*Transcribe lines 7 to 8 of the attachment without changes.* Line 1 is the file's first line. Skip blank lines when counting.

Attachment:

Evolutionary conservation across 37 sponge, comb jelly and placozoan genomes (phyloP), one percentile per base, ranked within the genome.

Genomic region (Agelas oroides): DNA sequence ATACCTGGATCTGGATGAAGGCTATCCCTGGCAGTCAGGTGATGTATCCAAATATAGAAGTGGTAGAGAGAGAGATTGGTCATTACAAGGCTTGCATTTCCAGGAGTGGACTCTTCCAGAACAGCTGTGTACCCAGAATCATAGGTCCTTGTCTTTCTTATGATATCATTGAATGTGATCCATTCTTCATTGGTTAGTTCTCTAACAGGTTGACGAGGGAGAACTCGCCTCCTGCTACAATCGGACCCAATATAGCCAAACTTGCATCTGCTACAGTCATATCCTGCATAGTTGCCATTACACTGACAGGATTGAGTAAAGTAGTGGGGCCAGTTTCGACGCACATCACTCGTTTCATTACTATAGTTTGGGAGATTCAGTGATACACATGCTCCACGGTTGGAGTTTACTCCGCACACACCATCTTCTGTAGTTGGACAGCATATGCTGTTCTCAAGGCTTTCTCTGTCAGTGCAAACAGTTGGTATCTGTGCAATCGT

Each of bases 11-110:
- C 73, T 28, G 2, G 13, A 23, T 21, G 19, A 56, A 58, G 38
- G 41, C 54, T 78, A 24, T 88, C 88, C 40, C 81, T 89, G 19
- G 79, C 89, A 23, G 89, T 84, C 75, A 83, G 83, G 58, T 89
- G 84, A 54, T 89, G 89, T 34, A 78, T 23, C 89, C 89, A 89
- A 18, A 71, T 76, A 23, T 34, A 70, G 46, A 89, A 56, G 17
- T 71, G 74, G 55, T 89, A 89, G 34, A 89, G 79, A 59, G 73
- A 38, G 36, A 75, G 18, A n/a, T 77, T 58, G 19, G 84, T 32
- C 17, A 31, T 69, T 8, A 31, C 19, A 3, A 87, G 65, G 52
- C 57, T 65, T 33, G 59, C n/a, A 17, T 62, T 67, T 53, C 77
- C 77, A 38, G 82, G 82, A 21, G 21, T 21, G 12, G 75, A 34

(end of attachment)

- G 84, A 54, T 89, G 89, T 34, A 78, T 23, C 89, C 89, A 89
- A 18, A 71, T 76, A 23, T 34, A 70, G 46, A 89, A 56, G 17